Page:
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The Martian by Andy Weir is out of this world. The number one New York Times bestseller details Mark Watney’s escape from Mars after he misses a flight back to Earth with his crew. Watney narrates his journey in a series of logs, and Weir provides the reader with a second point of view from workers on earth vying to get their stranded astronaut home.
Weir’s use of complex and detailed engineering ideas sets this novel aside. He supports all of Watney’s calculations with math, which makes the story seem more believable and helps paint a picture of what the astronaut is going through. However, these intricate principles based in scientific fact do make for a more difficult read (I found myself skimming some of the more in-depth descriptions).
The logs through which Watney conveys his adventure allows the reader to hear him as a real person, and what I discovered is his innate goodness and humor. Watney’s is a life and death situation, but he continuously cracks jokes and pokes fun at his issues despite being stranded on Mars. Moreover, Weir explores the universal feeling of isolation as Watney copes with solitude. By delving into human emotion, Weir appeals to all people through a common human issue.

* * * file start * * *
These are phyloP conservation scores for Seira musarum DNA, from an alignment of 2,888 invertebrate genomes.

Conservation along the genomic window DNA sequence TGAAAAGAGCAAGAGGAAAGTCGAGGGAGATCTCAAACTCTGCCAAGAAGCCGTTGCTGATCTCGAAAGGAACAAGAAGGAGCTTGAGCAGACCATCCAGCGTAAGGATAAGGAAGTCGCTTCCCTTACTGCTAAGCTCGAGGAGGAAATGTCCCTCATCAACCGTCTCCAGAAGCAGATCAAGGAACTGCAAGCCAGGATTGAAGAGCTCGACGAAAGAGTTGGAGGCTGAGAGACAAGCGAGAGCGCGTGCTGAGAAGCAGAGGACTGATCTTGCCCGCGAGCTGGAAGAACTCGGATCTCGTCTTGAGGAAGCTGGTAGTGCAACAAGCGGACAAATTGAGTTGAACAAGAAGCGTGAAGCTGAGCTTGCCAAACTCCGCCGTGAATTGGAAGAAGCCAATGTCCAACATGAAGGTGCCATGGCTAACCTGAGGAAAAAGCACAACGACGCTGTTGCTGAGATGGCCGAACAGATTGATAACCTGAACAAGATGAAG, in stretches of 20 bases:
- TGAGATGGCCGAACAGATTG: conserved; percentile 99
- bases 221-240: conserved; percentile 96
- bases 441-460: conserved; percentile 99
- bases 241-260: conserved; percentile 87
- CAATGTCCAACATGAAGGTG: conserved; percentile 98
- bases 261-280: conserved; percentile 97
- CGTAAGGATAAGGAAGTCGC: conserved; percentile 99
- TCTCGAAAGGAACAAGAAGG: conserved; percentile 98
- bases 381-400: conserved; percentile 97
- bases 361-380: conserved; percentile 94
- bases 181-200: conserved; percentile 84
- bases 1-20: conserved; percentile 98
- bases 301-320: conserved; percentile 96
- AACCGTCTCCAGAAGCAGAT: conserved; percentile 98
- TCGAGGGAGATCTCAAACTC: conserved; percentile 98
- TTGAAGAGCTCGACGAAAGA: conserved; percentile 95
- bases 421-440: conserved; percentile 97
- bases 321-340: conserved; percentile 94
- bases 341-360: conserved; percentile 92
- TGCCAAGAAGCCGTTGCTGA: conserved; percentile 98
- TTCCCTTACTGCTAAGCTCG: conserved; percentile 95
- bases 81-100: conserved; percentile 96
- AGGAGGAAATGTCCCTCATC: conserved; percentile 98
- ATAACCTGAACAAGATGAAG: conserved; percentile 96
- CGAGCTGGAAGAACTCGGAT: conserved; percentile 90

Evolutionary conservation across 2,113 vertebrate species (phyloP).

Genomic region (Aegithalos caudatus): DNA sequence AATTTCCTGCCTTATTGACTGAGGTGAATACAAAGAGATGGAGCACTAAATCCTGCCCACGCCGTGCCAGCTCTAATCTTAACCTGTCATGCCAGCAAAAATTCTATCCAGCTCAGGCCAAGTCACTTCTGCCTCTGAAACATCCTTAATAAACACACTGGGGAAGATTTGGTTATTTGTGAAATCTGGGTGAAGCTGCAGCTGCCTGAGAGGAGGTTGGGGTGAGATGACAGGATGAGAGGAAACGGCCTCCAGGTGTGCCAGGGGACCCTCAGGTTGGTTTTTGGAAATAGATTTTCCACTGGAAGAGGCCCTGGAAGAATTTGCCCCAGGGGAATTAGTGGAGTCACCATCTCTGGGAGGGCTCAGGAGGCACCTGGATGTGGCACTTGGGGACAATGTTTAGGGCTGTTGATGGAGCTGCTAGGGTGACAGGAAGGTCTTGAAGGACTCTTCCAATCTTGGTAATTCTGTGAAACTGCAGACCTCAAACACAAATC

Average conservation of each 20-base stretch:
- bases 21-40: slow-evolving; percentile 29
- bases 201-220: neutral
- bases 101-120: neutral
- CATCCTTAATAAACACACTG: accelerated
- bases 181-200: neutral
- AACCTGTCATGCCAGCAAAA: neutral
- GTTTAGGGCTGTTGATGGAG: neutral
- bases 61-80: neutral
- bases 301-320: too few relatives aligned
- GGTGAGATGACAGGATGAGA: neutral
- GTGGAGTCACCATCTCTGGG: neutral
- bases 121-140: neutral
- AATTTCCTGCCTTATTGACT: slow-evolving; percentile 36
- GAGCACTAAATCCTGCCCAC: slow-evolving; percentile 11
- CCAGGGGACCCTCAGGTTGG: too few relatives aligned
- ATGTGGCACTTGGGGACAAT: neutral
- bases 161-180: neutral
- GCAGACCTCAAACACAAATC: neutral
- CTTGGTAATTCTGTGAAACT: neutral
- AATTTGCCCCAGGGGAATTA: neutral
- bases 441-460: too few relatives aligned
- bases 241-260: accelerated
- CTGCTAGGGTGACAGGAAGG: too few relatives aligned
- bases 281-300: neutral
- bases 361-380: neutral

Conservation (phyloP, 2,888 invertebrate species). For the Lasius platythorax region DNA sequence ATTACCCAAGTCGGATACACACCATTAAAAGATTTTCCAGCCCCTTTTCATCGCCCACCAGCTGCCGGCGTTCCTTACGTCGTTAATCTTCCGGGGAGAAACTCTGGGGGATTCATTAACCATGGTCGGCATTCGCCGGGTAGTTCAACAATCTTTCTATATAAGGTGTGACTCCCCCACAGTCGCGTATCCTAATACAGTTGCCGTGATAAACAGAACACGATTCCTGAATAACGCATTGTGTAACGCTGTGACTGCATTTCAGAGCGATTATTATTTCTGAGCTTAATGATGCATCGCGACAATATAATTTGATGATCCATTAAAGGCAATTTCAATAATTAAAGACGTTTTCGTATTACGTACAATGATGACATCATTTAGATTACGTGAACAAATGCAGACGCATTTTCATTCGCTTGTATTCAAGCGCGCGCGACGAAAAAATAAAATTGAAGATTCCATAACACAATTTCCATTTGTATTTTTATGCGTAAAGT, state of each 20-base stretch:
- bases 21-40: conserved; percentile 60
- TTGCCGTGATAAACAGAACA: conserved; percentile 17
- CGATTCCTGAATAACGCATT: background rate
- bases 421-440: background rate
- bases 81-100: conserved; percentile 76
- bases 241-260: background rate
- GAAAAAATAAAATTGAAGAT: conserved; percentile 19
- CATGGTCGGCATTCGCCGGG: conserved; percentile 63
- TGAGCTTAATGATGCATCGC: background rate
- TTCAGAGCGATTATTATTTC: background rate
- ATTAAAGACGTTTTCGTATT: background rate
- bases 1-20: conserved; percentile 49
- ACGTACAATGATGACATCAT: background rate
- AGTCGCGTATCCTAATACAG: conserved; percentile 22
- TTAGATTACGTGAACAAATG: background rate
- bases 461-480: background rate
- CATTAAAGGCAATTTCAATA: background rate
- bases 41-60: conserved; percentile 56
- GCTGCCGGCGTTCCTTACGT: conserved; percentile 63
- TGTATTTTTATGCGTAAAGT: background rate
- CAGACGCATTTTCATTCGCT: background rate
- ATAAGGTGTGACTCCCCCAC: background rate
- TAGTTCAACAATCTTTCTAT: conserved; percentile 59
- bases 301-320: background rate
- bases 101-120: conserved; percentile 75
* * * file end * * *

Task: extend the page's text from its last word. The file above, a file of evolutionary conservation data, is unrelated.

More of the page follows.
Not only is Watney’s plot to survive and somehow communicate with Earth gripping, but the political aspects of a space agency’s create intriguing conflict. The ethical debates going on behind the scenes, which we get from the space agency’s point of view, adds an element of complexity to Weir’s novel. These debates mirror that of modern society, generating a story that is more believable and relatable.
I recommend this novel to sci-fi lovers and those interested in space. The story will have you rooting for Watney’s small steps towards returning home and generate an interest in the scientific side of survival on Mars.